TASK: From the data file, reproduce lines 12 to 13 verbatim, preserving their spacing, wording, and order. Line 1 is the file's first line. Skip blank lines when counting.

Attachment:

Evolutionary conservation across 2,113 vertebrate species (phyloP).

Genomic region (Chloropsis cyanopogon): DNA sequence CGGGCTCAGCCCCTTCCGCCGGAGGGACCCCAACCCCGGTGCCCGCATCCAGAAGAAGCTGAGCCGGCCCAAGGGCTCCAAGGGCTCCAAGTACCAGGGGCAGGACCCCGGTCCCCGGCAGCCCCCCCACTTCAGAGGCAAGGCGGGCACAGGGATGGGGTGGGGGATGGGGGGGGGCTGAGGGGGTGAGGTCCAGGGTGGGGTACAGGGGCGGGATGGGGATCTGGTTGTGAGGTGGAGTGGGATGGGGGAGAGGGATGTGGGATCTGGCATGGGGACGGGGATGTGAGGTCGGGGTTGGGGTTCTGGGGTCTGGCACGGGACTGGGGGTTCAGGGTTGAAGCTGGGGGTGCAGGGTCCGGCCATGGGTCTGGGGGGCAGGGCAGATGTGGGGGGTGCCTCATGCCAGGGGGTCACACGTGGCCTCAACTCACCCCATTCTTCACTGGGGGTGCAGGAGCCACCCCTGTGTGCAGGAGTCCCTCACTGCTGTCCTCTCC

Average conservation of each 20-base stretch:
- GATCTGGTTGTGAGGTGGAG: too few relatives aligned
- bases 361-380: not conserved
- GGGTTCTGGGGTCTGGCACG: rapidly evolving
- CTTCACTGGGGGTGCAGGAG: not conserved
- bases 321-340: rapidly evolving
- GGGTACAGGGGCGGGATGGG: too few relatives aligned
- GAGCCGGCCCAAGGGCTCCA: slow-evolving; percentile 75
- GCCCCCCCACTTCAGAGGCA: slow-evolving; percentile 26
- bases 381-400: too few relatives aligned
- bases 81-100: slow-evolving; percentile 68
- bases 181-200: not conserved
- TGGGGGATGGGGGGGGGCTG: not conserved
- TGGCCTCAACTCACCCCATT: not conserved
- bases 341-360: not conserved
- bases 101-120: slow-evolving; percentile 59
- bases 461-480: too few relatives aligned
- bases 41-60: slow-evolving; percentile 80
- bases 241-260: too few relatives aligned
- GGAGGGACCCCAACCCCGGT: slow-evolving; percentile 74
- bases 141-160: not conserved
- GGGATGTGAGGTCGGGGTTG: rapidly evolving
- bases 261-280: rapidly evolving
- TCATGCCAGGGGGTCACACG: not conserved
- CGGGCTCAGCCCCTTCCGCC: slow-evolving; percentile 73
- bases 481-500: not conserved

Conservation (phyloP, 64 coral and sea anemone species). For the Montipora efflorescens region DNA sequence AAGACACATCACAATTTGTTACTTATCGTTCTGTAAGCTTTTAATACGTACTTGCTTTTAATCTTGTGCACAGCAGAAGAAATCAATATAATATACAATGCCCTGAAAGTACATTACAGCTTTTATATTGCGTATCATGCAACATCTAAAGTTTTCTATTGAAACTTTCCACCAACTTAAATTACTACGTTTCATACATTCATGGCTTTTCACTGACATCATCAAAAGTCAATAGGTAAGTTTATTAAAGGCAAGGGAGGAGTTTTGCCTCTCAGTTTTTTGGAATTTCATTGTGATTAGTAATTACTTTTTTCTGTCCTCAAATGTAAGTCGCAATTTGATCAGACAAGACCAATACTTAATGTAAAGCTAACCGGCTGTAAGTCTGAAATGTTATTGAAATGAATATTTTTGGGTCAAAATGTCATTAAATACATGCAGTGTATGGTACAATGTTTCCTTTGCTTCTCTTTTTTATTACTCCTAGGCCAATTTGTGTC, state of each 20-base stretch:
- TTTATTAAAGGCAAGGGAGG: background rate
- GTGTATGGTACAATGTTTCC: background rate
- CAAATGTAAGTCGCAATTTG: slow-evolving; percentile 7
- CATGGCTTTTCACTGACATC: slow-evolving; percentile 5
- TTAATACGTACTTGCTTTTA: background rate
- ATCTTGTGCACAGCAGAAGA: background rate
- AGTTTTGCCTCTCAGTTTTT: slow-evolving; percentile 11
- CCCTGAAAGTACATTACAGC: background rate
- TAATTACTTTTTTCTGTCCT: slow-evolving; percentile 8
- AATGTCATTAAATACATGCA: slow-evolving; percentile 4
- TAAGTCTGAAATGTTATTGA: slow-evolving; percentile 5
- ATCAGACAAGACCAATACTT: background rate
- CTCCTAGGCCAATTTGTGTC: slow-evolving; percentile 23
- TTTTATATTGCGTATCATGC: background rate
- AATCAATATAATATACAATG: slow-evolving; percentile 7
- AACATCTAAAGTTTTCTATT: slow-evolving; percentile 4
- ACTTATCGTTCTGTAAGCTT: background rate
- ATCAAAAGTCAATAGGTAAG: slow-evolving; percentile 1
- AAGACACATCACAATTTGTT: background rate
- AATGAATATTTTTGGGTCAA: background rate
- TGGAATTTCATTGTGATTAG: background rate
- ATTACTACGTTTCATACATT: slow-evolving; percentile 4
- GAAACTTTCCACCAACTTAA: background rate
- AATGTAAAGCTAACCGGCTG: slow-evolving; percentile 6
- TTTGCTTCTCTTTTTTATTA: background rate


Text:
- bases 381-400: too few relatives aligned
- bases 81-100: slow-evolving; percentile 68